The Il Pomo d’Oro ensemble took in Milan on its mini European tour with Handel’s oratorio Theodora. It is not surprising that it is the first time that it has been performed at La Scala as when it comes to The Royal Opera House at the end of January 2022, in a staged version, it will be its first appearance since its world premiere there on 16 March 1750. The only notes of Theodora to be heard at La Scala were in the mid-eighties when both Montserrat Caballé and Katia Ricciarelli included arias from it in their recitals.
The story of the martyrdom of Theodora and Didymus, which was the subject of Robert Boyle’s 1687 book that inspired Theodora’s librettist Thomas Morell, is especially apt to be performed in Milan as it was narrated for the first time by Saint Ambrose, the Bishop of Milan, in the 4th century.
The premiere of Theodora was not a success and it received only three performances that season, then a sole performance in 1755, before being largely forgotten until regaining popularity in the second half of the 20th century.
There are various theories as to why that was, but one of the most surprising is that of an earthquake, just over a week before the opening, driving people away from the city. A witness said, “It awoke people from their sleep and frightened them out of their houses. A servant maid in Charterhouse-square, was thrown from her bed, and had her arm broken; bells in several steeples were struck by the chime hammers; great stones were thrown from the new spire of Westminster Abbey; dogs howled in uncommon tones; and fish jumped half a yard above the water.” Rare, indeed, for London.
Also, the oratorio’s subject matter and its tragic ending were somewhat unusual. The Roman governor of Antioch, Valens, decrees that sacrifices be made to Venus and Flora on Diocletian’s birthday. Faced with Theodora’s refusal due to her vow of chastity because of her Christian faith, he threatens to have her violated by the guards. Among them is Didymus, who helps her escape by lending her his helmet and armour but is arrested. Theodora asks to die in his place, but Valens has them both put to death.
Theodora’s librettist, Morell said that the second night was “very thin indeed” and also said that “I guessed it a losing night”.
Handel was irritated at its failure (though some critics sang its praises) and he considered it his finest oratorio. Morrell said, “Mr Handel himself valued [Theodora] more than any Performances of the kind; and when I once ask’d him, whether he did not look upon the Grand Chorus [Hallelujah Chorus] in the Messiah as his Master Piece? ‘No,’ says he, ‘I think the Chorus at the end of the 2d part of Theodora far beyond it.” ‘He Saw the Lovely Youth’ can be heard on YouTube in many editions.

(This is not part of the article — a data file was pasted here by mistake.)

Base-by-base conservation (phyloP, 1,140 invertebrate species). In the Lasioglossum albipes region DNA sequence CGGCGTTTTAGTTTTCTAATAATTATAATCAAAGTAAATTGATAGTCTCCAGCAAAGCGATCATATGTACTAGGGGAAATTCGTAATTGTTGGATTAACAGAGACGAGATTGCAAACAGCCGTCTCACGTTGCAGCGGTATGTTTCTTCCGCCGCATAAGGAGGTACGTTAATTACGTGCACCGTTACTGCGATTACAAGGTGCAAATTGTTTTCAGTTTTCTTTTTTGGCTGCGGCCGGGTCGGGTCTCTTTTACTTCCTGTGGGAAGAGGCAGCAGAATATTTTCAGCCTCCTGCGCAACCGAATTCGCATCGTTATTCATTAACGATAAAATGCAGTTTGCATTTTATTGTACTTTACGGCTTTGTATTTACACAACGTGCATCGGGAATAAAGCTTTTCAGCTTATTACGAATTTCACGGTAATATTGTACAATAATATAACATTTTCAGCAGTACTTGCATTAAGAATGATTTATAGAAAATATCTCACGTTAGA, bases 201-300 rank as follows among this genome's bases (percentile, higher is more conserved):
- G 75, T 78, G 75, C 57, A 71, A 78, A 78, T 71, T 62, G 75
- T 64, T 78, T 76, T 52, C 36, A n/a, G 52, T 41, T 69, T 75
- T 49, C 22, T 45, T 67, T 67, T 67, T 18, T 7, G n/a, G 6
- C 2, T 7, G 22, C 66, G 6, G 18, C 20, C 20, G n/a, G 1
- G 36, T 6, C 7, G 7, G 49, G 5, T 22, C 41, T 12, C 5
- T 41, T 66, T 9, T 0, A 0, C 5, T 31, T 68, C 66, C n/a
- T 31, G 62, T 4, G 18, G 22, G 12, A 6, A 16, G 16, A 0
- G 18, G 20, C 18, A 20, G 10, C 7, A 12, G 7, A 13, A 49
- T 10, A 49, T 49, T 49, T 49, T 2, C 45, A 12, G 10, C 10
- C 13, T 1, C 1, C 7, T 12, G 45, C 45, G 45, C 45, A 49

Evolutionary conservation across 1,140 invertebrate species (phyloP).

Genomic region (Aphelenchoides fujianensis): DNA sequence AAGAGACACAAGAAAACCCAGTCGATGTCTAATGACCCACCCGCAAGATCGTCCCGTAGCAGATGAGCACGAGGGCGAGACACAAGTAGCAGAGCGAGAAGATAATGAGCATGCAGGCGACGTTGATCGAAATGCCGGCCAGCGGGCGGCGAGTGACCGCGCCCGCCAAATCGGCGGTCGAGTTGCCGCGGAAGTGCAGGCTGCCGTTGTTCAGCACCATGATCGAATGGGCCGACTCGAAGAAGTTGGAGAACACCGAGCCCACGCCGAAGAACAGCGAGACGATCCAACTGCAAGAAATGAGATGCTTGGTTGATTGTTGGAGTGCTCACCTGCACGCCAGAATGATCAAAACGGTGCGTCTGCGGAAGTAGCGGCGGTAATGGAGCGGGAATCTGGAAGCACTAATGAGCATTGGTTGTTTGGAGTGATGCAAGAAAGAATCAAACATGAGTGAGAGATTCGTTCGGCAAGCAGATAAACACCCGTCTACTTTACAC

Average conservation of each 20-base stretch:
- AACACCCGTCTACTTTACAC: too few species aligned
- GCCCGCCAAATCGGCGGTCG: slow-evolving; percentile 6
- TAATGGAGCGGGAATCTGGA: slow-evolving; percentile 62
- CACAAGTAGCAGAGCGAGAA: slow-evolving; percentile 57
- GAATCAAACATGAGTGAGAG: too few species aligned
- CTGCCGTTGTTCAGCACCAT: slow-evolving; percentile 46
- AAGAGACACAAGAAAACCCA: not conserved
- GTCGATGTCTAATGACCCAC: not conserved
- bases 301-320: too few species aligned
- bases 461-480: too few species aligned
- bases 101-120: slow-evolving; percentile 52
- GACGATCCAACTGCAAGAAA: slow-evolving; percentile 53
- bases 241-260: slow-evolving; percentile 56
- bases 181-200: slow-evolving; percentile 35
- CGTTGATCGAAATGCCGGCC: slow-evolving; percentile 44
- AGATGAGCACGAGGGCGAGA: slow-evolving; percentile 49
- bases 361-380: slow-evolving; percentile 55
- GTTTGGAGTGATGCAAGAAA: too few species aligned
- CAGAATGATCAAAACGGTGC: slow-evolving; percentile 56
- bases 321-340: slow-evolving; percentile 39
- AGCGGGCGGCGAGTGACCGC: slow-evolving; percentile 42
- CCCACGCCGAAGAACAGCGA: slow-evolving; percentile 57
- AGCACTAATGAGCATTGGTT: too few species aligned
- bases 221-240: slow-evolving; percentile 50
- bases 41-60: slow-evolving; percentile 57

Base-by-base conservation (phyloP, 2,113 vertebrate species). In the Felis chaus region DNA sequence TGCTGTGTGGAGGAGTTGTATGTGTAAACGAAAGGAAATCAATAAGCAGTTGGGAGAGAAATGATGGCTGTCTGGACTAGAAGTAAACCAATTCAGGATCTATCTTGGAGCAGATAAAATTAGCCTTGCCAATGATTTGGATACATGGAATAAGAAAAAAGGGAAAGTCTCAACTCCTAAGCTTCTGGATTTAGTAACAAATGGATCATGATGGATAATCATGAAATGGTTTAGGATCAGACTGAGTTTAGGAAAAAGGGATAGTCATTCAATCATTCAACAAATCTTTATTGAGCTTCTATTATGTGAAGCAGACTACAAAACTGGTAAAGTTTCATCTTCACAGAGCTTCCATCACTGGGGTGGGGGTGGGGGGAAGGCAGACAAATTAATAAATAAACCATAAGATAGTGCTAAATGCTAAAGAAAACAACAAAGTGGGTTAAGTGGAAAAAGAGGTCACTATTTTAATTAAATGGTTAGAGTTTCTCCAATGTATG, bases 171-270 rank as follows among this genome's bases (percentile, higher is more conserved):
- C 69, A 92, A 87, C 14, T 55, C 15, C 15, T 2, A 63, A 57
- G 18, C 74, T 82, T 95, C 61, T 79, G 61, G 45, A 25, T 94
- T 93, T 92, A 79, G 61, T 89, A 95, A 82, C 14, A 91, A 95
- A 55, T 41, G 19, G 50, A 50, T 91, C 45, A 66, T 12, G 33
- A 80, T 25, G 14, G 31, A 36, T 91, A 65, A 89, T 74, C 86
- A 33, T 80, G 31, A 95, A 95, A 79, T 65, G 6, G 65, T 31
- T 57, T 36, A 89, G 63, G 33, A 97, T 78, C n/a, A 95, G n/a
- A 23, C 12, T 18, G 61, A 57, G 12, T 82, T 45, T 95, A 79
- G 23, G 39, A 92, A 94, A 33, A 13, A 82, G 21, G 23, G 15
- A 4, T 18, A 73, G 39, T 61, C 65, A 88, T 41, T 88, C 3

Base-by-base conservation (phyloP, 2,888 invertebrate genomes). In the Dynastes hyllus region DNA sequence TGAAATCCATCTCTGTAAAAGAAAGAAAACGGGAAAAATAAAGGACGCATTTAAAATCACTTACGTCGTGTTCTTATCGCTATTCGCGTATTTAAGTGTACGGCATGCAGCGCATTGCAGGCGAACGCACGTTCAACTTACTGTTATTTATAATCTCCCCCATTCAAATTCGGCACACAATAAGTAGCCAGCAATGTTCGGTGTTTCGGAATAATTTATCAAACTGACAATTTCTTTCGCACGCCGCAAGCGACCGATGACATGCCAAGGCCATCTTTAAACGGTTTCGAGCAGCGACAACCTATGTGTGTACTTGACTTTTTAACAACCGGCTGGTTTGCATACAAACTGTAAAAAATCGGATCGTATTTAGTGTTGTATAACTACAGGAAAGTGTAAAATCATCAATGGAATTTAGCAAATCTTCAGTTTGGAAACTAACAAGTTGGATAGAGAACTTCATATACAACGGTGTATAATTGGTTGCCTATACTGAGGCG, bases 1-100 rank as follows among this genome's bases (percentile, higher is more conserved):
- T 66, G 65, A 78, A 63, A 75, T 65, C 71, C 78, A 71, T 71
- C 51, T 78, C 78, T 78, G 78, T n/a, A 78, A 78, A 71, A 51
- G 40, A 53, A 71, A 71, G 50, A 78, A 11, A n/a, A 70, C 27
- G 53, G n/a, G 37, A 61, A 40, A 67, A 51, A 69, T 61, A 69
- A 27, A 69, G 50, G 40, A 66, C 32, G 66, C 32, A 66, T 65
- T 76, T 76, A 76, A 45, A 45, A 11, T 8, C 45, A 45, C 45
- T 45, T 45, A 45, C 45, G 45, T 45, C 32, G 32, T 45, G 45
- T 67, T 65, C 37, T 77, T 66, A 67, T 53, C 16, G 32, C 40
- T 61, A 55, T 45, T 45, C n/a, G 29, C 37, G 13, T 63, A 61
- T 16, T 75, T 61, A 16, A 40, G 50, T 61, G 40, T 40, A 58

Il Pomo d’Oro was thrillingly directed by its chief conductor Maxim Emelyanychev, who bounced up and down on his harpsichord stool while engaging energetically with every person on stage. For this occasion, he also led the chorus of sixteen, which produced a creamily blended sound. Lisette Oropesa as Theodora and Joyce DiDonato as Irene (Theodora’s Christian friend, who also has some of the best music) – both wearing La Scala colour coordinated ivory and gold dresses – sang Theodora’s ‘Angels, ever bright and fair’ and Irene’s ‘As with rosy steps the morn advancing’ with immense poignancy. DiDonato used every consonant to her advantage and gave her role an intense operatic treatment. Their voices blended exquisitely for ‘To thee thou glorious Son of Worth’.
Very fine too were the three men. Michael Spyres’ unique voice with its easy coloratura and baritone quality rising up to a heroic tenor, sometimes smooth and sometimes cutting, sounds as though he has two (large) voices in him, and he made an authoritative Roman officer, Septimius. John Chest, as Valens, has a dark baritone that satisfied the bass demands of the role while thrilling everyone with an added high-A (A4) during his short aria ‘Cease, ye slaves’.
French countertenor Paul-Antoine Bénos-Djian was Didymus. His voice has a full, rich sound though was too even in the first part with little dynamic range, but after the interval he seemed inspired and was emotionally gripping. Emotions even got the better of him as he started to cry during the sublime pages of music that follow the death of Didymus and Theodora. No matter whether it was because of the role, the music, the fact of his debut at La Scala, or a mix of all of these, but his tenderness added even another layer of sentiment to a glorious performance.
Graham Spicer is a writer, director and photographer in Milan, blogging (under the name ‘Gramilano’) about dance, opera, music and photography for people “who are a bit like me and like some of the things I like”. He was a regular columnist for Opera Now magazine and wrote for the BBC until transferring to Italy.
His scribblings have appeared in various publications from Woman’s Weekly to Gay Times, and he wrote the ‘Danza in Italia’ column for Dancing Times magazine.